Continuous integration means roughly what you said. Whenever something is committed, it is automatically built and tested, with a red/green light showing up at the end.
Continuous deployment takes this a step further and whenever a green light turns up, automatically deploys that.
Note that "tested" above can mean several steps: smoke tests (does it crash and burn right away), automated unit/feature/integration tests, and then, if you are not superbly confident, also maybe some final manual tests. Also, obviously, for CD, your test setup needs to be sufficiently conclusive so you can deploy with good confidence. You can also do the fully automatic deploy to internal testing/staging areas first, and then only do a production deploy at a later date.
To your questions:
But in my organization there is no expertise who clearly tell us about how CI tool actually used in real time.
You need to figure that out for yourself as it depends very much on the persons, processes and software you are building/deploying. At first, just build the tools, work with them, and see what happens. If everything works splendidly, continue along the path you laid out yourself; if you hit problems, solve them as they come up.
So we are not aware of the scope and expansions of the Automation project in terms of CI tool.
The more automation, the merrier. Automation not only means shaving off a few minutes here and there (but this factor also pays of hugely surprisingly fast), but also that everything that is automated, is codified in some script or tool; which means you are much less dependent on individual persons (who may become ill, overloaded, or leave the company) and scale much better if your team grows.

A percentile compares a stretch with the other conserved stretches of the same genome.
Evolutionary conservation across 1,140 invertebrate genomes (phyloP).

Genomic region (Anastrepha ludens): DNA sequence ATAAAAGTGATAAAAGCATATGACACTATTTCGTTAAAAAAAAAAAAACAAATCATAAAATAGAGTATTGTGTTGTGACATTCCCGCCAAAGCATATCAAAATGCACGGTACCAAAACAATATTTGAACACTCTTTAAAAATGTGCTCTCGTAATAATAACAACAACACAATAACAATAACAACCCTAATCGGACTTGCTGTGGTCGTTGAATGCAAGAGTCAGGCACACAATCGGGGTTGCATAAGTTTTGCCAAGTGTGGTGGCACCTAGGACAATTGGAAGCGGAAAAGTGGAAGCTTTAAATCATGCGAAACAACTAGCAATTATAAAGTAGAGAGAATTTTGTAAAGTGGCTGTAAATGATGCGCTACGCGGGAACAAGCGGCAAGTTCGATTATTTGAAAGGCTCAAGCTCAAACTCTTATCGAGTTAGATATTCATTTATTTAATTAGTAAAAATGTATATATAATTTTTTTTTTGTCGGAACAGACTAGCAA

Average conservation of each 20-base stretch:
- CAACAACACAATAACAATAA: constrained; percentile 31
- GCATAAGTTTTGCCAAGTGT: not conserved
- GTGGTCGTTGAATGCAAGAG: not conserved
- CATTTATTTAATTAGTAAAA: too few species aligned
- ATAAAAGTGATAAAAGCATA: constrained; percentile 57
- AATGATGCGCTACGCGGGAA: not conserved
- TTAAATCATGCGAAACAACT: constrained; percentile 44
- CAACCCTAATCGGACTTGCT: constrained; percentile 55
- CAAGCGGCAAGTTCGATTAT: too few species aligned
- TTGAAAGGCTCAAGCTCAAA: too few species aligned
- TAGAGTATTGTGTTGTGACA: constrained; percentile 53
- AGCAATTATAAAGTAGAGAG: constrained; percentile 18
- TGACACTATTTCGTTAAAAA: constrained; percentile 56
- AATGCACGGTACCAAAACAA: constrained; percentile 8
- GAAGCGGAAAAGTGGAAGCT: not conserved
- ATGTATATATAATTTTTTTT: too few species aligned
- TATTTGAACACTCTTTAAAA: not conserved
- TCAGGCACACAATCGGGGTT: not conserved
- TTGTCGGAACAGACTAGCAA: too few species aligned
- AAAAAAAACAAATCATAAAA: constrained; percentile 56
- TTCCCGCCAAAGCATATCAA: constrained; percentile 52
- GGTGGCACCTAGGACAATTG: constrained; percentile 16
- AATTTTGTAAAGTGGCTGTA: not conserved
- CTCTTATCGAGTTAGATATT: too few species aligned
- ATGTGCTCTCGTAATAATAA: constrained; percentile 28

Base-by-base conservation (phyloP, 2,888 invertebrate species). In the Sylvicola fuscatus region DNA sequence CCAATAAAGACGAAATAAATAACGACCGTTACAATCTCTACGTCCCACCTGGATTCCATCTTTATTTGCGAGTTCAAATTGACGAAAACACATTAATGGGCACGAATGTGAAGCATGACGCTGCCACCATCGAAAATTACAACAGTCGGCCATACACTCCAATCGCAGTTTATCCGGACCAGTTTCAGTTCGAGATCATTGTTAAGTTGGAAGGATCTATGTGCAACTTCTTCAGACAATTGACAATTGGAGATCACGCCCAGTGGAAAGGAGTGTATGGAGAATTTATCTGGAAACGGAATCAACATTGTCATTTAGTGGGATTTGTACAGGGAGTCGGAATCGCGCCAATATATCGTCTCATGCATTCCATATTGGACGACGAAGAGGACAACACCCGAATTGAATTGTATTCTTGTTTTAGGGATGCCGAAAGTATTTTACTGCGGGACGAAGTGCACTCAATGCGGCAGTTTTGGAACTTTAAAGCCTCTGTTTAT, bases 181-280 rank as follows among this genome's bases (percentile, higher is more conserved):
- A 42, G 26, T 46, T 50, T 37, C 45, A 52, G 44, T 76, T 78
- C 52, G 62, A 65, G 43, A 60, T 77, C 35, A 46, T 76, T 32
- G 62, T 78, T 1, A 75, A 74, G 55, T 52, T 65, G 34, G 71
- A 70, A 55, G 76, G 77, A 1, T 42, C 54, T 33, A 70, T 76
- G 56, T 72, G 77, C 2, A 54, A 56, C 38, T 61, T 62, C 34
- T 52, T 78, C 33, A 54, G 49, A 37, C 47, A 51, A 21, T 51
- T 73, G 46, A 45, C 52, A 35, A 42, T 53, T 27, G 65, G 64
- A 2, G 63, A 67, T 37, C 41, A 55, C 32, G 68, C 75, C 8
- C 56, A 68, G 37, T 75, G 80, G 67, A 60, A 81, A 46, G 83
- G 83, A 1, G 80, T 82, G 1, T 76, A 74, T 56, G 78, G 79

manage the release using Jenkins ?
I view Jenkins one step "lower" than managing releases. In "pure" CI/CD, the final stage, there would be no releases anymore as every commit would directly and in real-time end up on production anyways. At the other end of the spectrum, you have something like 3 releases per year, each one of them late by 2 months ;). Every project will be somewhere along that spectrum, as dictated by circumstances (not the least of which are your stakeholders and the available money - running a very fast CI/CD is not free).
the terms Jenkins pipeline confused me what it is and why it used for?
"Pipeline" is just a fancy word for saying that you commit - build - test - deploy. It's just figuratively speaking. The imagery is that you drop your commit into the pipe at the one end, and on the other end you get a running production server.
So after committing the new branch Jenkins will trigger the build for that branch. It is the right approach ?
Sure, it's worthwhile to have every commit on every branch tested, by the default, if you have the resources for that. It lets you know exactly which build broke everything. Coupled with very small commits, this is a quite powerful tool.
Another useful trigger is to not build every commit, but have Jenkins look at the repository every 15 minutes or so, and build if there is one more more new commits. This may be more realistic when your test suites take longer to run, and if you do not have unlimited amounts of test environments that you can spin up and down regularly.
(By the way, if you are completely new to all of this, including "agile" and branching, then maybe it would be good for you to pick up an existing branching strategy, for example Gitflow, so you don't complicate things too much by (re-)inventing too much stuff at the same time.)